Tonight I came across your Acorn Syndrome essay and I just had to dash back off to work and catch Mike before he went to bed so that I could read it to him. You see, Mike knows damn well that potatoes are dug, because he’s dug them for several years now. And acorns you ask? After helping me split several cords of wood and after many days in our woodlands, we can relax about Mike’s oak tree knowledge as well. For a kid that didn’t think he amounted to much in this world compared to the other “normal” kids out there going to “regular” schools, he went to bed smiling with the knowledge that maybe he’s not so relatively ignorant after all. (And unlike probably 98% of the other 16 year olds out there, he understands how that roof above his head is actually constructed so that it keeps out the rain too.)

In this age of high technology and hordes of task-management teams sitting around in front of their computers assembling next month’s consulting management report for Glizmo Gadget’s factory over in China, so few people have any knowledge of food supply, or nature as you well know. One challenge we face in residential treatment is trying to nurture and aid young people that have been neglected or abused and get them “caught up” so they can function in this increasingly abstract and absurd world of economic madness. Agricultural, silvercultural, and general nature knowledge, as you certainly have seen, on the other hand, is in extreme decline in our society, yet it is precisely this latter knowledge that is proving to be so accessible to my special education students. “Growing potatoes? Oh, that’s so third world, so 19th century” the web designers say. “Who needs it?” But what power my kids feel when they can connect with the food on the table or identify the garden veggie that they see on the shelf in the supermarket, or can sing along with a bird in the hedgerow that maybe they saw earlier at our feeder, knowing that it’s a chickadee and not some kind of dodo bird. It’s kind of evil, but when one of my students learns that they already possess a working understanding of the “ordinary” nature around them that the average high school student living down the street apparently doesn’t have, well, it gives my kids a new-found self-respect that no “esteem-building” classroom exercise ever could. It puts things into a new perspective for them. Combined with what they’ve come to hear recently of the fragility of the modern economic world due to energy concerns juxtaposed with the promising rebirth of the local food movement we’ve seen recently, my students are discovering (I think), that their developing nature knowledge may very well prove to be extremely valuable not only for their future, but for everyone’s. And that gives them hope.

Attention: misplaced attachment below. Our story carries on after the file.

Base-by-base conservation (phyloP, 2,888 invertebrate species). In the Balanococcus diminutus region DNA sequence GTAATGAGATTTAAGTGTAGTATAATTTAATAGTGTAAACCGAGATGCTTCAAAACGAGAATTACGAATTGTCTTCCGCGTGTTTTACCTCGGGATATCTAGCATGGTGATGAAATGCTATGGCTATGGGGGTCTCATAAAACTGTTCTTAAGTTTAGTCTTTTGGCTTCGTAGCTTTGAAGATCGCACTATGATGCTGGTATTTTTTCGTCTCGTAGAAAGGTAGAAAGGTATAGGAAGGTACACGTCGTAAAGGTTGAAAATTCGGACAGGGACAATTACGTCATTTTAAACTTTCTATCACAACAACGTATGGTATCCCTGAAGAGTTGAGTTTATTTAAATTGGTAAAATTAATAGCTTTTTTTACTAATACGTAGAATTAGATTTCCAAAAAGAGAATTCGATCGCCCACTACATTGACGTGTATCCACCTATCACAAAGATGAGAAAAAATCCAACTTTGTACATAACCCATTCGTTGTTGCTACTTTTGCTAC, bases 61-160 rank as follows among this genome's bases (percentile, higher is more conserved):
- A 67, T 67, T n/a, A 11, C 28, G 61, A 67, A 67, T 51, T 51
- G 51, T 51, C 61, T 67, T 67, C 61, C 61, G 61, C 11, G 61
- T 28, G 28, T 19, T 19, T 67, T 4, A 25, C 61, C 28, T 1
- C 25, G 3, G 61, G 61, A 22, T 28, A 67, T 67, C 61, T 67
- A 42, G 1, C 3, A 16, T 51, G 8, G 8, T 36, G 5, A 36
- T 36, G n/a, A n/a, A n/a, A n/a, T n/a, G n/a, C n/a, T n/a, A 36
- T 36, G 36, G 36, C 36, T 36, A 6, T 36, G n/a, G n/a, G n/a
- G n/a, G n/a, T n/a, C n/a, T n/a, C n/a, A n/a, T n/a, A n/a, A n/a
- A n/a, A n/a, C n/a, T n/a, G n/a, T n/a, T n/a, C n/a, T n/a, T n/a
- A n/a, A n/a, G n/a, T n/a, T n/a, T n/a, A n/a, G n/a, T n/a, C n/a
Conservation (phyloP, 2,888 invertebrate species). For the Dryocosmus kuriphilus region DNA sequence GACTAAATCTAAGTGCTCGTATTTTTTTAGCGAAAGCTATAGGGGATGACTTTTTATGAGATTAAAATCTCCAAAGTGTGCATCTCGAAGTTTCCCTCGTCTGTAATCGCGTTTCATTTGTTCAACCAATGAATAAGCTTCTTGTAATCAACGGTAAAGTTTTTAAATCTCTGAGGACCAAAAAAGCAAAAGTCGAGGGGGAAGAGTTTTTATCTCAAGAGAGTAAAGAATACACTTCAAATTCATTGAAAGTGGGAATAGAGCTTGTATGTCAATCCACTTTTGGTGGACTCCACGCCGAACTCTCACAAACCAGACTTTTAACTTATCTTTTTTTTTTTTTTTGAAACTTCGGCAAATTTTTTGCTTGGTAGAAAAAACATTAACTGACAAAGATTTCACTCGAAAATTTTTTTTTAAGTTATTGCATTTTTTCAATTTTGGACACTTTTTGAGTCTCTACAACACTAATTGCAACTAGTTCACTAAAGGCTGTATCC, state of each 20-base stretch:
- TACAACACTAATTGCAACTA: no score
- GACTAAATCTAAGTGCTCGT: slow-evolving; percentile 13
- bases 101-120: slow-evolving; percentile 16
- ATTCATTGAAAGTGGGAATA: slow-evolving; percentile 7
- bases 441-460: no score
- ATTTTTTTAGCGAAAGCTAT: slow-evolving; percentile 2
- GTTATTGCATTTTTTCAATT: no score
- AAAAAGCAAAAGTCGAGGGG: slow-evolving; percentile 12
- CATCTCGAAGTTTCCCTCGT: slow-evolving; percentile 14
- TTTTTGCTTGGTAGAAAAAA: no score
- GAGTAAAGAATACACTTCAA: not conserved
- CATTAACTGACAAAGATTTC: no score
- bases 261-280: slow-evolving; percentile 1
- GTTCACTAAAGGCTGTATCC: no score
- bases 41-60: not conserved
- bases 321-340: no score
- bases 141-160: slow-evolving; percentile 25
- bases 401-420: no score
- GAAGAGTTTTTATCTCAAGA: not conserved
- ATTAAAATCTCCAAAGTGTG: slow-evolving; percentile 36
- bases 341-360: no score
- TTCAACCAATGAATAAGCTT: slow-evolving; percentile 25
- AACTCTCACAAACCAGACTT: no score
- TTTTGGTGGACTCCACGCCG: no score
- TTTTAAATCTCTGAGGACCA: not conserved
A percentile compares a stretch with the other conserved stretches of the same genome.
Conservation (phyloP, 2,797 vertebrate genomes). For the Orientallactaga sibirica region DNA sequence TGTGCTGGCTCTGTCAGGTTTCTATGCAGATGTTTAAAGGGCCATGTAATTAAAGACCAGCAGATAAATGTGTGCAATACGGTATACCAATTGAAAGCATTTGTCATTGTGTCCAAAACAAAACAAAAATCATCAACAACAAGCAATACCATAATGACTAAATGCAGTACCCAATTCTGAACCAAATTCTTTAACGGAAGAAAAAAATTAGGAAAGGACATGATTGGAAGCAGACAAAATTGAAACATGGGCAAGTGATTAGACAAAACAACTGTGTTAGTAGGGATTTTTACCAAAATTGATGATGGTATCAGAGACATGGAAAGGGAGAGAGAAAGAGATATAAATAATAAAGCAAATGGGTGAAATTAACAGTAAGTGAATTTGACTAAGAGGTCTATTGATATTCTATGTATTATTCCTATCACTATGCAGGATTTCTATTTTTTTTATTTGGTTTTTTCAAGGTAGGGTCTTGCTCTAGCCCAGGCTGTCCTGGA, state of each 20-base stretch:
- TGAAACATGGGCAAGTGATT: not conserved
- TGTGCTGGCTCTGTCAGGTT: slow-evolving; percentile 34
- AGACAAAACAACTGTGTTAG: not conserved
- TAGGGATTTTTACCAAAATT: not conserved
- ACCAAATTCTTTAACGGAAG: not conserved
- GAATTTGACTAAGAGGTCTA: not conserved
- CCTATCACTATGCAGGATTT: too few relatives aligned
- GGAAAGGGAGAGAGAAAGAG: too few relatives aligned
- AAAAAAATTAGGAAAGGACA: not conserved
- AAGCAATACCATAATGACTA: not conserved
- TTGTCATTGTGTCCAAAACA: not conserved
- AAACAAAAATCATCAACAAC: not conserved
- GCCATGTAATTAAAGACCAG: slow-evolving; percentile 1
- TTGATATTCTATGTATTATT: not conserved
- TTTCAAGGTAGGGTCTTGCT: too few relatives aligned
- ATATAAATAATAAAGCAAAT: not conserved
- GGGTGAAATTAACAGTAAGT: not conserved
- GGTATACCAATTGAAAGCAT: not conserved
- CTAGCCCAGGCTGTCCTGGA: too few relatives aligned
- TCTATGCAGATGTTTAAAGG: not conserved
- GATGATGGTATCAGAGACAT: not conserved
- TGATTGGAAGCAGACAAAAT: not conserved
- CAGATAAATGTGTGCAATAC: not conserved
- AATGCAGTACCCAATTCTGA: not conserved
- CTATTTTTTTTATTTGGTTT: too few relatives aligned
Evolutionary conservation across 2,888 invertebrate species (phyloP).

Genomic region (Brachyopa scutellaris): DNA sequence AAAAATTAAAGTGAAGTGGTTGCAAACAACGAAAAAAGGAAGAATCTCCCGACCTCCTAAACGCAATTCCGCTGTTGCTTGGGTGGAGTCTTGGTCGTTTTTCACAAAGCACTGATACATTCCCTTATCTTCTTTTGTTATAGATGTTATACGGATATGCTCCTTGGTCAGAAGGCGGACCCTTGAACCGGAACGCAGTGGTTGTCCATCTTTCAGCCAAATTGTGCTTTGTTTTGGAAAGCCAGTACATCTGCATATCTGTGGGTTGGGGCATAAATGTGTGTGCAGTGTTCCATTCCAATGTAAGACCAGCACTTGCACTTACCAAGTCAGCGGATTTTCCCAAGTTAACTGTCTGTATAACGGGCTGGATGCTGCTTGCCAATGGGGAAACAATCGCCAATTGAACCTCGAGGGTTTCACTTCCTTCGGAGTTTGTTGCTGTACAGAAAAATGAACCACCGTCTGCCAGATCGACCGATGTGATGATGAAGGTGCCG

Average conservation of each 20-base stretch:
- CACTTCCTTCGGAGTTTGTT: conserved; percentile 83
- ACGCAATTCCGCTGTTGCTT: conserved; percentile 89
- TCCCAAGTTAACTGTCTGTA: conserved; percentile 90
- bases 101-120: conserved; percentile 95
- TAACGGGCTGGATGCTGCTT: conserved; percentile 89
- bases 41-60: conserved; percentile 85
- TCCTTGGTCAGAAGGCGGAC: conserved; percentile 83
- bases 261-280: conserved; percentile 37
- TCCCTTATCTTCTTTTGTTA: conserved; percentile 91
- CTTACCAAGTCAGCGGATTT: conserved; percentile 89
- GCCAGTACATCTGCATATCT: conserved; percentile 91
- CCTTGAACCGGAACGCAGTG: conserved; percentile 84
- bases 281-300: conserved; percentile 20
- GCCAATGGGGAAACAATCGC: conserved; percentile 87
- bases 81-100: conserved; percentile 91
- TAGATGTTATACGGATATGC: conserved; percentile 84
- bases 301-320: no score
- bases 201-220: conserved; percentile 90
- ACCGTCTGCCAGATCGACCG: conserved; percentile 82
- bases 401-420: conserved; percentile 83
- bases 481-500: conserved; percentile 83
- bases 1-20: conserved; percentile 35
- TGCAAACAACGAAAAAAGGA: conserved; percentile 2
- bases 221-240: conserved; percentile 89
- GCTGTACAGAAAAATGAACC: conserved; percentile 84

Years ago the Boston social service agency that is our parent organization somehow let our program get out of agriculture and out of nature. (“It’s so old-fashioned!”) When I arrived at Longview Farm (at least they kept the name!) the old gardens and chicken coops were long gone. The school now stands where the barn I’m told used to be. Woodland trails became buried under deadfall, and even the clay on the baseball field was allowed to grow over with turf and was lost. But now, we’ve resurrected the ball field with new clay, put a chainsaw to the overgrown, blocked trails, created new gardens, and orchards and slayed the brush infilling our pastures. Our first batch of chicks in probably three decades could be arriving later this spring. Anybody who thinks all of this is too old-fashioned, quaint or otherwise too late-1800s just didn’t see how happy Mike went to bed tonight.

Thank you for your essays.

Stephen Beltramini
Longview Farm,
A program of the XXXXX, (Oops, I can’t say!)
Walpole, Massachusetts